“Thanks to modern day healthcare, 100 years is nearly a lifetime, but this May, Hawking proposed that this is how long humans have left on Earth, Wired reported. This is a stark shift backward from the 1,000 years’ time limit that Hawking had predicted in 2016.

According to Hawking in his BBC science series, Tomorrow’s World, climate change, overdue asteroid strikes, epidemics and population growth are to blame for the new century-long doomsday clock.”

He adds “that humanity’s natural greed would impede us from being able to properly address [these] problems, and that inevitably our best bet is to leave Earth completely…and repopulate somewhere else in the universe, either on a spacecraft or on another planet. The physicist warned that if humans don’t become a multi-planetary species and settle on other worlds, our species could die out within the next century.”

(https://www.msn.com/en-au/news/techandscience/stephen-hawking-predictions-of-2017/ar-BBHojbE?ocid=spartanntp)en

So, if the past events didn’t cause you to feel down about the state of mankind then this prediction (believe it or not) may – unless you know the omnipotent (all powerful) and omniscient (all knowing) God and take into account that He is in control.

Psalm 30 uses some words and phrases which are relevant to all the above. David sounds like, just maybe, he had had an “annus horribilis”. He speaks of haven been “down in the dumps”, as we might say, and is thankful to God for helping him through some difficult times and giving him hope for the future. Listen to his words:

I will exalt you, Lord,     for you lifted me out of the depths     and did not let my enemies gloat over me. Lord my God, I called to you for help,     and you healed me. You, Lord, brought me up from the realm of the dead;     you spared me from going down to the pit.

Later he says:

11 You turned my wailing into dancing;     you removed my sackcloth and clothed me with joy,

The psalmist has a simple answer concerning how to deal with hard times – including depressing news about the events of the past and the gloomy predictions for the future – call out to God for help! And in the same way that when we reach out to anyone (parent, friend, doctor, counsellor) to help in our times of need, we need to understand and believe that God is ready and willing to help. This certainly was the psalmist’s experience and it can be yours and mine in this coming year.

The reality is that no matter how bad the events of the previous year were and how gloomy the predictions for the future, the last word spoken will not be from people like Stephen Hawking but will be from God. God and God alone created all things – scientists just discover the wonders and complexity of this creation. God and God alone sustains his creation -while we go about our selfish ways seeking to exploit it. God and God alone knows when the creation as we know it will end as recorded in the Bible as follows:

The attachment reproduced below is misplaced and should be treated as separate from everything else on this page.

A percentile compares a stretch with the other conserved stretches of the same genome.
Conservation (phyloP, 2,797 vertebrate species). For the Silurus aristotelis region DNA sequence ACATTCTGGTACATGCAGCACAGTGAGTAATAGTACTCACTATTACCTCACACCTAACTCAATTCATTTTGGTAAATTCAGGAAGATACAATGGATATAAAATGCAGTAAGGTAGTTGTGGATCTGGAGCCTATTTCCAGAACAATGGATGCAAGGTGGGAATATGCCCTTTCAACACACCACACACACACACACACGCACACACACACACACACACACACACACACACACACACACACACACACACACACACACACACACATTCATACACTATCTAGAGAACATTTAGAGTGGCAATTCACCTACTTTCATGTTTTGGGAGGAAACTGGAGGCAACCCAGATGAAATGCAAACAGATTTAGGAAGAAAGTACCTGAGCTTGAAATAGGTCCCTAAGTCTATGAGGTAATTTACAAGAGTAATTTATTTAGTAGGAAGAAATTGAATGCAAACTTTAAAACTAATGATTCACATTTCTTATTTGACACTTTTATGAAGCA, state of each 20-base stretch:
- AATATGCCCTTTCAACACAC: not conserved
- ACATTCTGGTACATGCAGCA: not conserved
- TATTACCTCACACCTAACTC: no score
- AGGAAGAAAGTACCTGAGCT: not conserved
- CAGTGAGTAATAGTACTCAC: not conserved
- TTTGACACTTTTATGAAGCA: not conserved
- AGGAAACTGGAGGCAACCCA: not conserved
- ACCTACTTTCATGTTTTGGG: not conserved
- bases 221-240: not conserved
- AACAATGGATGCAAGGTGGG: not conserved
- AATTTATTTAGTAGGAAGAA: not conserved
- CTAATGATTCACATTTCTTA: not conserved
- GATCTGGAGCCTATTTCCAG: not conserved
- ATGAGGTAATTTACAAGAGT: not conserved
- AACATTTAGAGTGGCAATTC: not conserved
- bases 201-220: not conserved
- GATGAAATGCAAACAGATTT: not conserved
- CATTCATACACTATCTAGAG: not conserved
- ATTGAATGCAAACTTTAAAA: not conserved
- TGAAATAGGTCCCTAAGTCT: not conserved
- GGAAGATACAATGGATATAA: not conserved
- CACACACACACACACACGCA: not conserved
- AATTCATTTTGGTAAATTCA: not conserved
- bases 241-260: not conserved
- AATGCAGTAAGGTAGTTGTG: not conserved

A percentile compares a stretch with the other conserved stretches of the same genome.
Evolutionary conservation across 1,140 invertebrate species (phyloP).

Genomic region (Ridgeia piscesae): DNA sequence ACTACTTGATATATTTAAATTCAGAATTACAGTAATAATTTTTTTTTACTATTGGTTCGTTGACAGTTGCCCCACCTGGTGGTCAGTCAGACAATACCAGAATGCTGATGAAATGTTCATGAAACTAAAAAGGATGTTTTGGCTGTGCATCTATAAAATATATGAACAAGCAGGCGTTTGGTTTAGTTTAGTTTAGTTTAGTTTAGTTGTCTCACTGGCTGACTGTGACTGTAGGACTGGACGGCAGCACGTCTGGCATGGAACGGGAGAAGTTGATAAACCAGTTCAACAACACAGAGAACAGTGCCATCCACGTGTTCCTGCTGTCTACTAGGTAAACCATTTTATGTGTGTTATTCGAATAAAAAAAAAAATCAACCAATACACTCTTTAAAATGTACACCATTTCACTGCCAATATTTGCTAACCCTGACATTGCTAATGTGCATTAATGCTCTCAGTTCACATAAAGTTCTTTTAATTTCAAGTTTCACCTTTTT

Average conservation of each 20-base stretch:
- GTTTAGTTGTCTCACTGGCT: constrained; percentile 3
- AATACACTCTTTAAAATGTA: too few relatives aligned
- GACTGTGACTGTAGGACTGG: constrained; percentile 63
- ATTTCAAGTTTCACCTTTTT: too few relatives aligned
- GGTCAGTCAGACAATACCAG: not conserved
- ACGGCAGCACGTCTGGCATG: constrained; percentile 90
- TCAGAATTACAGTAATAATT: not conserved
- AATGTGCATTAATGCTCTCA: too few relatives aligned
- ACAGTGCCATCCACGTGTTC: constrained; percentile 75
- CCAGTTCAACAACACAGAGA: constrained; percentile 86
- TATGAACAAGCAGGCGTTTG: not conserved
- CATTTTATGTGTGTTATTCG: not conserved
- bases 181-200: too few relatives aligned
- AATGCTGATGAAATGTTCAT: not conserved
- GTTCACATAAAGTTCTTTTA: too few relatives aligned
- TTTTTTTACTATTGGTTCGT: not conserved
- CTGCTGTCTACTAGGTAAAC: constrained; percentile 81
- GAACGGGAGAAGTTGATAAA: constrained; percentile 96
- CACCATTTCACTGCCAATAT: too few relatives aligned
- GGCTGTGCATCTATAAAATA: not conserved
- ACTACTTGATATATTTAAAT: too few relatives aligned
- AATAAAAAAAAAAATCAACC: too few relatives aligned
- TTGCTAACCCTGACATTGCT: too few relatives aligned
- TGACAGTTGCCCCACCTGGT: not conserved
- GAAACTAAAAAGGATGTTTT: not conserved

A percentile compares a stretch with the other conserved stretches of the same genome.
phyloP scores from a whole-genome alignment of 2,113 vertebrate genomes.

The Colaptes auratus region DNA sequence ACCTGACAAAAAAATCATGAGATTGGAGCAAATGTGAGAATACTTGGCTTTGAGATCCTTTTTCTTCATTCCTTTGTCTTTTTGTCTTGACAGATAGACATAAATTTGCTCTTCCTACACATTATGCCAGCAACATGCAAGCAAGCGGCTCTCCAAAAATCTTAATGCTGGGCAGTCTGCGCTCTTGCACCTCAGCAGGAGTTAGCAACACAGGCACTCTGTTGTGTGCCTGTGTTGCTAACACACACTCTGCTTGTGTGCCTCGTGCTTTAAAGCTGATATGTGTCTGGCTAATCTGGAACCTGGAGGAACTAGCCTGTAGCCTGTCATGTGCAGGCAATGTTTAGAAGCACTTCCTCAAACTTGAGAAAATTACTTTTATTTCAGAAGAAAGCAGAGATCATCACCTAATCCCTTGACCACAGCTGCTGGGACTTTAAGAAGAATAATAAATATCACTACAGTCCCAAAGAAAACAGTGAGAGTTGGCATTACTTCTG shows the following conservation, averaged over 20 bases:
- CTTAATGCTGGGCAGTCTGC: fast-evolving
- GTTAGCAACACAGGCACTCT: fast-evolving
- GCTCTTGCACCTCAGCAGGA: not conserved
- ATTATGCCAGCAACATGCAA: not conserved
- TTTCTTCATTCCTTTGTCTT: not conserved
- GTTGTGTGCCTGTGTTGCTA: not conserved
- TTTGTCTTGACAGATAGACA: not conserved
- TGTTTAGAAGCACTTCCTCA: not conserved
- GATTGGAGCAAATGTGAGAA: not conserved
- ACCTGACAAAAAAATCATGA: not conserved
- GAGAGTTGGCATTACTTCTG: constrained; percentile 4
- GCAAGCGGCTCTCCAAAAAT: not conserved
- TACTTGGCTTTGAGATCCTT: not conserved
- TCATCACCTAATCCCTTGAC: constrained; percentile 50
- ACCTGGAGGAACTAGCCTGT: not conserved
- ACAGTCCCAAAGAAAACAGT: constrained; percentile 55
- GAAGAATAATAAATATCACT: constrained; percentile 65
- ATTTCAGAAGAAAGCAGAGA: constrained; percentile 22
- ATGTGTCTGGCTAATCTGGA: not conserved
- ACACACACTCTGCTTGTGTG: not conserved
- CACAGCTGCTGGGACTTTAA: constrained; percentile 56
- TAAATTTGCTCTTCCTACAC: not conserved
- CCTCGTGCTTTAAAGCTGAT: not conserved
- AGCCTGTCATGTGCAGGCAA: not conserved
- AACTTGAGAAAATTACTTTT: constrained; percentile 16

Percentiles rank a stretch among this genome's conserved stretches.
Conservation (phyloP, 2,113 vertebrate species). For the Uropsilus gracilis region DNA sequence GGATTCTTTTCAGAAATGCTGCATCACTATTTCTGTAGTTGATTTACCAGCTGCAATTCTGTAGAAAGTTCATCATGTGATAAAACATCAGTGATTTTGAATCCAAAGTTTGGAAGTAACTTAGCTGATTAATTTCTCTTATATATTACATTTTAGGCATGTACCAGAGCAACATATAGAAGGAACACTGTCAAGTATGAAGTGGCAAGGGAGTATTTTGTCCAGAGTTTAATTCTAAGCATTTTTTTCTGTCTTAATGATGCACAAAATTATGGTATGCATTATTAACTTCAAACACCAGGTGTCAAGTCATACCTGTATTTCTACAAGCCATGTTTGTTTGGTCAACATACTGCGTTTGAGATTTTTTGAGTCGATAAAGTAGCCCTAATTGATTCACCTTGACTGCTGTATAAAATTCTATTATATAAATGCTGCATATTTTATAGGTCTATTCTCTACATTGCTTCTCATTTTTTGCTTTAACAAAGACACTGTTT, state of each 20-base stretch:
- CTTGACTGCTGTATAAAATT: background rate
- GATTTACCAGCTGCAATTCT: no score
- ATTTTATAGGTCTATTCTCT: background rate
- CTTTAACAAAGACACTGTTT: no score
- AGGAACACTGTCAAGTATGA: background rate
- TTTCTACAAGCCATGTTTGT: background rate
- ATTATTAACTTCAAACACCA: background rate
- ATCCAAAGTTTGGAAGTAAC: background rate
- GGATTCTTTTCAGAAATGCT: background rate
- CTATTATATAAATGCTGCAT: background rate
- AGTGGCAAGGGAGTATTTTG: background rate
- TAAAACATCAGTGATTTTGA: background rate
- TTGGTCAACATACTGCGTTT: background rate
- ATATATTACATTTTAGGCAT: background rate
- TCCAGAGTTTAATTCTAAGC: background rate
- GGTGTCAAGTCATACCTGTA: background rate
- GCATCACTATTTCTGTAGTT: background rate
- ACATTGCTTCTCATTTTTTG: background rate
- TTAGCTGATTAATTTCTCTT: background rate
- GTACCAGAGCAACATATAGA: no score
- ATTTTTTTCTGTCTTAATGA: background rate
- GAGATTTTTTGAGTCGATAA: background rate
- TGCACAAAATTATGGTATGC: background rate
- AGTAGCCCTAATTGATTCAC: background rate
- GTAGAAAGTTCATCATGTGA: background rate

See, I will create     new heavens and a new earth. The former things will not be remembered,     nor will they come to mind.                               (Isaiah 65:17)

Then I saw “a new heaven and a new earth,” for the first heaven and the first earth had passed away, and there was no longer any sea. I saw the Holy City, the new Jerusalem, coming down out of heaven from God, prepared as a bride beautifully dressed for her husband. And I heard a loud voice from the throne saying, “Look! God’s dwelling place is now among the people, and he will dwell with them. They will be his people, and God himself will be with them and be their God. ‘He will wipe every tear from their eyes. There will be no more death’ or mourning or crying or pain, for the old order of things has passed away.” (Revelation 21:1-4)

Then in Peter’s second letter he writes:

10 But the day of the Lord will come like a thief. The heavens will disappear with a roar; the elements will be destroyed by fire, and the earth and everything done in it will be laid bare.

 11 Since everything will be destroyed in this way, what kind of people ought you to be? You ought to live holy and godly lives 12 as you look forward to the day of God and speed its coming. That day will bring about the destruction of the heavens by fire, and the elements will melt in the heat. 13 But in keeping with his promise we are looking forward to a new heaven and a new earth, where righteousness dwells.

14 So then, dear friends, since you are looking forward to this, make every effort to be found spotless, blameless and at peace with him… But grow in the grace and knowledge of our Lord and Saviour Jesus Christ. To him be glory both now and forever! Amen.  (2 Peter 3)

I think that maybe Mr Hawking should listen to Handel’s Messiah, especially the Hallelujah Chorus, which reminds us of what the Bible teaches concerning God’s sovereignty over his creation:

Hallelujah! For the Lord God Omnipotent reigns. The kingdom of this world Is become the kingdom of our Lord, And of His Christ                                                                                                                                                                     And He shall reign for ever and ever,

King of kings, and Lord of lords, And He shall reign forever and ever, Hallelujah! Hallelujah!

Father, thank you for being with us in 2017 and we are so very grateful that you have promised to be with us in 2018. No matter what life brings we have this confidence that you, the omnipotent God, reign and one day we will all bow the knee before you acknowledging that you are Lord of Lords and King of Kings. Amen.